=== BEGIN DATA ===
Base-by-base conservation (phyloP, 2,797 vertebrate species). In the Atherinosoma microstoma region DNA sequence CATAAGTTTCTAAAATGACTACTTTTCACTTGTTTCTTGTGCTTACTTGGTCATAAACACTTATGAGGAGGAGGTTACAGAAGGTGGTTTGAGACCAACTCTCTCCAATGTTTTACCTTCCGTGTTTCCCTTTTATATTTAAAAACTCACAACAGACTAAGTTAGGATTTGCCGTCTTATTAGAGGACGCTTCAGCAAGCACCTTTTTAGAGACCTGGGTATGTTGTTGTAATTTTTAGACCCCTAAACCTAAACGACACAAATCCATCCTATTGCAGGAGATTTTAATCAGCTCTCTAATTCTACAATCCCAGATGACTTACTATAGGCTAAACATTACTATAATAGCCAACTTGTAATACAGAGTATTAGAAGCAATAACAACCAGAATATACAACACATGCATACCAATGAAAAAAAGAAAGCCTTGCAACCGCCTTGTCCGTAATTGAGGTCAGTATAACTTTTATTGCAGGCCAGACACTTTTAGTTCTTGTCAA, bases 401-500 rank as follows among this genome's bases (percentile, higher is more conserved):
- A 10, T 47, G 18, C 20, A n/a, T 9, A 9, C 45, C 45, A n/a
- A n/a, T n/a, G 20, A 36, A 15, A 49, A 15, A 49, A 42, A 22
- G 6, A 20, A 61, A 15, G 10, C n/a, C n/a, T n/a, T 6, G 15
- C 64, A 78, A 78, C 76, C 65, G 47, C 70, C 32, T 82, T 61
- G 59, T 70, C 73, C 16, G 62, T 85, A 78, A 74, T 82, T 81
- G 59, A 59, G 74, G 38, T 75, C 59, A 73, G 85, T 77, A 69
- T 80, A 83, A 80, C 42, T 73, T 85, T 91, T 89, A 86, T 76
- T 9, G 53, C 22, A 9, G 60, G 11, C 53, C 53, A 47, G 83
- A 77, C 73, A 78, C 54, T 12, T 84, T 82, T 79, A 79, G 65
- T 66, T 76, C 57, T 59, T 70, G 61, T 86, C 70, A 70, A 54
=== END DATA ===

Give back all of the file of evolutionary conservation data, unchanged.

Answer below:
Base-by-base conservation (phyloP, 2,797 vertebrate species). In the Atherinosoma microstoma region DNA sequence CATAAGTTTCTAAAATGACTACTTTTCACTTGTTTCTTGTGCTTACTTGGTCATAAACACTTATGAGGAGGAGGTTACAGAAGGTGGTTTGAGACCAACTCTCTCCAATGTTTTACCTTCCGTGTTTCCCTTTTATATTTAAAAACTCACAACAGACTAAGTTAGGATTTGCCGTCTTATTAGAGGACGCTTCAGCAAGCACCTTTTTAGAGACCTGGGTATGTTGTTGTAATTTTTAGACCCCTAAACCTAAACGACACAAATCCATCCTATTGCAGGAGATTTTAATCAGCTCTCTAATTCTACAATCCCAGATGACTTACTATAGGCTAAACATTACTATAATAGCCAACTTGTAATACAGAGTATTAGAAGCAATAACAACCAGAATATACAACACATGCATACCAATGAAAAAAAGAAAGCCTTGCAACCGCCTTGTCCGTAATTGAGGTCAGTATAACTTTTATTGCAGGCCAGACACTTTTAGTTCTTGTCAA, bases 401-500 rank as follows among this genome's bases (percentile, higher is more conserved):
- A 10, T 47, G 18, C 20, A n/a, T 9, A 9, C 45, C 45, A n/a
- A n/a, T n/a, G 20, A 36, A 15, A 49, A 15, A 49, A 42, A 22
- G 6, A 20, A 61, A 15, G 10, C n/a, C n/a, T n/a, T 6, G 15
- C 64, A 78, A 78, C 76, C 65, G 47, C 70, C 32, T 82, T 61
- G 59, T 70, C 73, C 16, G 62, T 85, A 78, A 74, T 82, T 81
- G 59, A 59, G 74, G 38, T 75, C 59, A 73, G 85, T 77, A 69
- T 80, A 83, A 80, C 42, T 73, T 85, T 91, T 89, A 86, T 76
- T 9, G 53, C 22, A 9, G 60, G 11, C 53, C 53, A 47, G 83
- A 77, C 73, A 78, C 54, T 12, T 84, T 82, T 79, A 79, G 65
- T 66, T 76, C 57, T 59, T 70, G 61, T 86, C 70, A 70, A 54